by Jay Blotcher
Thirty-nine percent of American households own at least one of the 78 million dogs living in the United States, according to the American Pet Products Association’s 2012 survey.
But ownership doesn’t automatically guarantee expertise; numerous misconceptions about raising, training, feeding, and caring for one’s dog persists.
We contacted three canine experts in the Valley for the real story: Lab breeder Tammy Smith, also manager of Emmanuel’s Pet-Agree pet store in Stone Ridge, Dr. Robert Codacovi of Earth Angels Veterinary Hospital in Wappingers Falls, and Ira Licht from Pet Country in Rhinebeck. They shared the most stubborn myths and the correct information needed to ensure a long, healthy, and happy life for our pooch pals.
Please note: before making major changes in your pet’s diet, speak to a veterinarian. Different animals have different nutritional needs.
1. All dogs need to be on raw, grain-free diets.
Not quite, says Tammy Smith. “I am personally not on the grain-free bandwagon.” If a pup has corn and grain allergies, then remove them from the diet. Raw food is best suited for dogs in the wild, she added, but we domesticated our dogs long ago; they no longer live in a hole in the ground and hunt for their meals. A combination of food types is best: raw food, canned food and kibble. If you’re serving freeze-dried foods, make sure Fido has sufficient drinking water at mealtime. Feeding dogs twice a day is best.
2. Monthly topical liquid preventatives repel ticks and fleas.
Dr. Codacovi cautions that topical flea and tick medications (like Frontline or Advantix) do not repel the pests. The medications take up to 24 hours to kill ticks, so there is still a chance the bugs will attach to your dog long enough to pass on diseases like Lyme’s Disease, ehrlichiosis, etc.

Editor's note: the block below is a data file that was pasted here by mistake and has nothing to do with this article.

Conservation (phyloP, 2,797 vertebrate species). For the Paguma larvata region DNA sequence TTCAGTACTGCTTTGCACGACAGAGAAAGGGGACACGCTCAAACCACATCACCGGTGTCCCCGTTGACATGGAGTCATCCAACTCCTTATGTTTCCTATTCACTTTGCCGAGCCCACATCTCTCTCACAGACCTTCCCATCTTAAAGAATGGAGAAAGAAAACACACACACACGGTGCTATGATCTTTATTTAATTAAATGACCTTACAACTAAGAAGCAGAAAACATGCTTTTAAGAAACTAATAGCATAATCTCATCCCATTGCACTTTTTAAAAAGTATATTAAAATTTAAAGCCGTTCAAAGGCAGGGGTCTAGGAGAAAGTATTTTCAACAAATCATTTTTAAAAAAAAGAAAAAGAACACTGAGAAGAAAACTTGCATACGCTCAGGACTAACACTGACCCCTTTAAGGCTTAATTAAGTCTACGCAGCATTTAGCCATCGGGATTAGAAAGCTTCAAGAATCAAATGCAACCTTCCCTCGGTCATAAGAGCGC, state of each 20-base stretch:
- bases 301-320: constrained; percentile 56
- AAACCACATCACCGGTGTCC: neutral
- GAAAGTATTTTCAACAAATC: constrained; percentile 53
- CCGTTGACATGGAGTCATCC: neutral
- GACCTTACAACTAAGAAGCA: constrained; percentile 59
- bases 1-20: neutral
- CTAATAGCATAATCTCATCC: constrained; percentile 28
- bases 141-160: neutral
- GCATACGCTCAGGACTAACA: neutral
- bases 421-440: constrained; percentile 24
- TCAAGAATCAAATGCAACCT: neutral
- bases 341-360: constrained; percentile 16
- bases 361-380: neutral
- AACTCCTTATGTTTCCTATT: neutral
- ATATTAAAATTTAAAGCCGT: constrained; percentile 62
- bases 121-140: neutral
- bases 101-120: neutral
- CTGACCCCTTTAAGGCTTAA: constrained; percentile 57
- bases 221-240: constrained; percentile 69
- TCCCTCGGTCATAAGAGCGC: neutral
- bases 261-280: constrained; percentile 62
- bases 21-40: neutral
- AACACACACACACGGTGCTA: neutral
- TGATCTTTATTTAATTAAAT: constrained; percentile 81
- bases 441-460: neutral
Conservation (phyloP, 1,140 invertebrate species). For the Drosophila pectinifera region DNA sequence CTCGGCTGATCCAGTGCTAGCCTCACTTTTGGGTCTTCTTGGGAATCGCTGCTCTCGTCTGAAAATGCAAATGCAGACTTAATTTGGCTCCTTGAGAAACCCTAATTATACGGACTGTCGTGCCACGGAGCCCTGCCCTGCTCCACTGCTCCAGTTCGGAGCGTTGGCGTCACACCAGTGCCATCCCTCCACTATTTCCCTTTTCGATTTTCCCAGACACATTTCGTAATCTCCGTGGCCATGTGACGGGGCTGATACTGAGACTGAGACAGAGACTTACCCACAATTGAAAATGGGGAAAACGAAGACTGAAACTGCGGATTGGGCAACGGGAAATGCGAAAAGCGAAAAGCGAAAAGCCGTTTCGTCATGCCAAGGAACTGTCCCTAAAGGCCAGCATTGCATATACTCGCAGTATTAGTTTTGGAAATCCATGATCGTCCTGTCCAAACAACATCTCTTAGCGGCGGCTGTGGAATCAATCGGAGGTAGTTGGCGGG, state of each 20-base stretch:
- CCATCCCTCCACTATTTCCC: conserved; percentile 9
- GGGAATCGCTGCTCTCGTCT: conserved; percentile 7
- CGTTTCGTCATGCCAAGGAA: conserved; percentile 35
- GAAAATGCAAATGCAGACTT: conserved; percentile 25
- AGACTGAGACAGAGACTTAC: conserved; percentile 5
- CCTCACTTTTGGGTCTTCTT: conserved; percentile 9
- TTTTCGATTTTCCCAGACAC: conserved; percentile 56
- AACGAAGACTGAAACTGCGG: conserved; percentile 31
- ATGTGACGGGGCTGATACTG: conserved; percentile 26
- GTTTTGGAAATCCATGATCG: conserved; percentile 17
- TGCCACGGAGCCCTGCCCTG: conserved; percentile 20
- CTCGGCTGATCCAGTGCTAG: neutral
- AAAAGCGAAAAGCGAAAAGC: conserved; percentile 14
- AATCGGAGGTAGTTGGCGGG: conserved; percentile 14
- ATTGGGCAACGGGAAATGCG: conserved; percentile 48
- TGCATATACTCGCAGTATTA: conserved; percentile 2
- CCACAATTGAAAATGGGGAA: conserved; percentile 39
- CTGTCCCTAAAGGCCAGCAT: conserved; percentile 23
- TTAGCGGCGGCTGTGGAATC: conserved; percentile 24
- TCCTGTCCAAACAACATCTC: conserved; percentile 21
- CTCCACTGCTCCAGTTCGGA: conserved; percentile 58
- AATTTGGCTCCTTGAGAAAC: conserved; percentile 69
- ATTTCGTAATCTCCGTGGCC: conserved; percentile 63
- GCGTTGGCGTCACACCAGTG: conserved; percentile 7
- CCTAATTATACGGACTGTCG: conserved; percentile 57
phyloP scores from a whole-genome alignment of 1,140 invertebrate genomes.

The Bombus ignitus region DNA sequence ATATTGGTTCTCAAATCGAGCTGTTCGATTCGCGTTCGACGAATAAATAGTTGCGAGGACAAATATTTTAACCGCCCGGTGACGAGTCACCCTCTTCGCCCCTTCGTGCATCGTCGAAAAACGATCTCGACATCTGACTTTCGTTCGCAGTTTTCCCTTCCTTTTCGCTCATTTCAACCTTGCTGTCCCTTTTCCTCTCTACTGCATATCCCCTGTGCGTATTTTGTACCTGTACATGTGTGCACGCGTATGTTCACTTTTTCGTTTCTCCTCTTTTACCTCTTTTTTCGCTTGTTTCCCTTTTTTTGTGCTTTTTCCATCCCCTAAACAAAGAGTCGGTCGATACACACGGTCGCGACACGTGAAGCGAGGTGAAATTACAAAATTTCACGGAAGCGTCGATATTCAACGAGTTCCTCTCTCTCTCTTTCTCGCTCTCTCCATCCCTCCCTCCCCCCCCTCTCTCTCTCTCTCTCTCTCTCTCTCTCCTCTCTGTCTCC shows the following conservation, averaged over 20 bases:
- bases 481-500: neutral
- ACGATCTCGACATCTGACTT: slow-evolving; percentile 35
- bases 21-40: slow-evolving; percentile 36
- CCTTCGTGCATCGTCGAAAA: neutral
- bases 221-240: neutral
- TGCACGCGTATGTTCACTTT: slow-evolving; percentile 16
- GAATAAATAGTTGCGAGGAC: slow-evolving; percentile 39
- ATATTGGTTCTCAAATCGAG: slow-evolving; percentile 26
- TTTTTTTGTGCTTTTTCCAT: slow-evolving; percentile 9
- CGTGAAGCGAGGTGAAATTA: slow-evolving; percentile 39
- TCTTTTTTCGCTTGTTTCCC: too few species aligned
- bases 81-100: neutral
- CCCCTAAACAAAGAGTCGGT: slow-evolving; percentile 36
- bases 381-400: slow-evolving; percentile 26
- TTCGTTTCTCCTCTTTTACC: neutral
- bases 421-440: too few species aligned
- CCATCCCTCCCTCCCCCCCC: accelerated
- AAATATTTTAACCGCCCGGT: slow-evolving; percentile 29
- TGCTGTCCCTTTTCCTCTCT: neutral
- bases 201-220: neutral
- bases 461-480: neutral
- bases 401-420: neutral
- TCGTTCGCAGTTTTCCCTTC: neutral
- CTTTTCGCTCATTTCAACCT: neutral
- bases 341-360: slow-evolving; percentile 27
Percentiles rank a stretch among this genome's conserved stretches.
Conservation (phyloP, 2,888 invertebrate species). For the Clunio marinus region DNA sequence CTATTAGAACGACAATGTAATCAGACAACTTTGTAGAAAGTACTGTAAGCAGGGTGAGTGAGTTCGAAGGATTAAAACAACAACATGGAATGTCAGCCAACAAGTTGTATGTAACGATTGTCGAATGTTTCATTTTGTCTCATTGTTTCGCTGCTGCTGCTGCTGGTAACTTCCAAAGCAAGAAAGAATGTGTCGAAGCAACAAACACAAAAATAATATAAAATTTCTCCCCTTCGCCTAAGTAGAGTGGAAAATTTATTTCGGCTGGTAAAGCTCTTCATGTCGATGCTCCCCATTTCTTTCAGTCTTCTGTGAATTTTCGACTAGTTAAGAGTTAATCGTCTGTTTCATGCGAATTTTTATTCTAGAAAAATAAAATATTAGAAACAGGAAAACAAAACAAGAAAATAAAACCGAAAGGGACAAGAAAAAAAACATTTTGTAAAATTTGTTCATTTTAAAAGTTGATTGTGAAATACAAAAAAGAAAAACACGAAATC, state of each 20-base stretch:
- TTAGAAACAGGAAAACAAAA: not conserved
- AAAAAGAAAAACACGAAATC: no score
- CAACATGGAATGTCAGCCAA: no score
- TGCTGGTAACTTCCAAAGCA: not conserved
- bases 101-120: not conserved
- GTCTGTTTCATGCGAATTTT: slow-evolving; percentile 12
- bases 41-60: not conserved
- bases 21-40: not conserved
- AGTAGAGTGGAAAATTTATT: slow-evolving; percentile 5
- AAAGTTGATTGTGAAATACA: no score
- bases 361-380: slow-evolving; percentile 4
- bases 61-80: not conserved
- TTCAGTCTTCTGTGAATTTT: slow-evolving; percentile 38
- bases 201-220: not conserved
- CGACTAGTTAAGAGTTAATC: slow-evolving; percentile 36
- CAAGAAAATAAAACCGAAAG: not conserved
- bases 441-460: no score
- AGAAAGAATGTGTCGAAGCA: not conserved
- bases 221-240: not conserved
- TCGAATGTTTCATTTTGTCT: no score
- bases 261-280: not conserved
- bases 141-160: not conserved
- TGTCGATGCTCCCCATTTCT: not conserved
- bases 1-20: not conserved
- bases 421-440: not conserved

3. Big dogs prefer big snacks.
“A dog does not realize the how big the treat it is,” says Tammy Smith. “They only know how often they are getting it.” Therefore, your furry friend—whether big or little—will prefer ten little snacks to a large bone. Reward their good behavior several times a day with small treats.
4. Bad doggy breath (halitosis) is a symptom of age.
“Dental disease may happen at any age to any degree,” says Dr. Codacovi. “Poor dental hygiene and genetics are the biggest culprits for dental disease, not age.” Tammy Smith is dead-set against placing a dog under anesthesia for annual teeth cleaning. She recommends buying natural marrowbones from your local butcher and letting your pup enjoy a good gnawing every day for less than a half-hour—and always with supervision. After a month, there should be a huge difference in the level of tartar and plaque. Smith also cautions pet owners about rawhide for dental maintenance. “I am totally against rawhide. It comes off in sheets and can get lodged in the intestines and require surgery.”
5. Puppy misbehavior is just a passing thing; they’ll outgrow it.
“If you don’t want them to do something as an adult, then stop that behavior while they are puppies,” Tammy Smith says. For example, puppies will jump up on you because they are short and can’t reach you. It may seem cute, but you should not indulge it. Kneel down to their level in order to engage them and to extinguish the jumping impulse. Patience and consistency are key to successful training. “Dogs want to please you. When they understand what you want from them, it goes a lot easier.”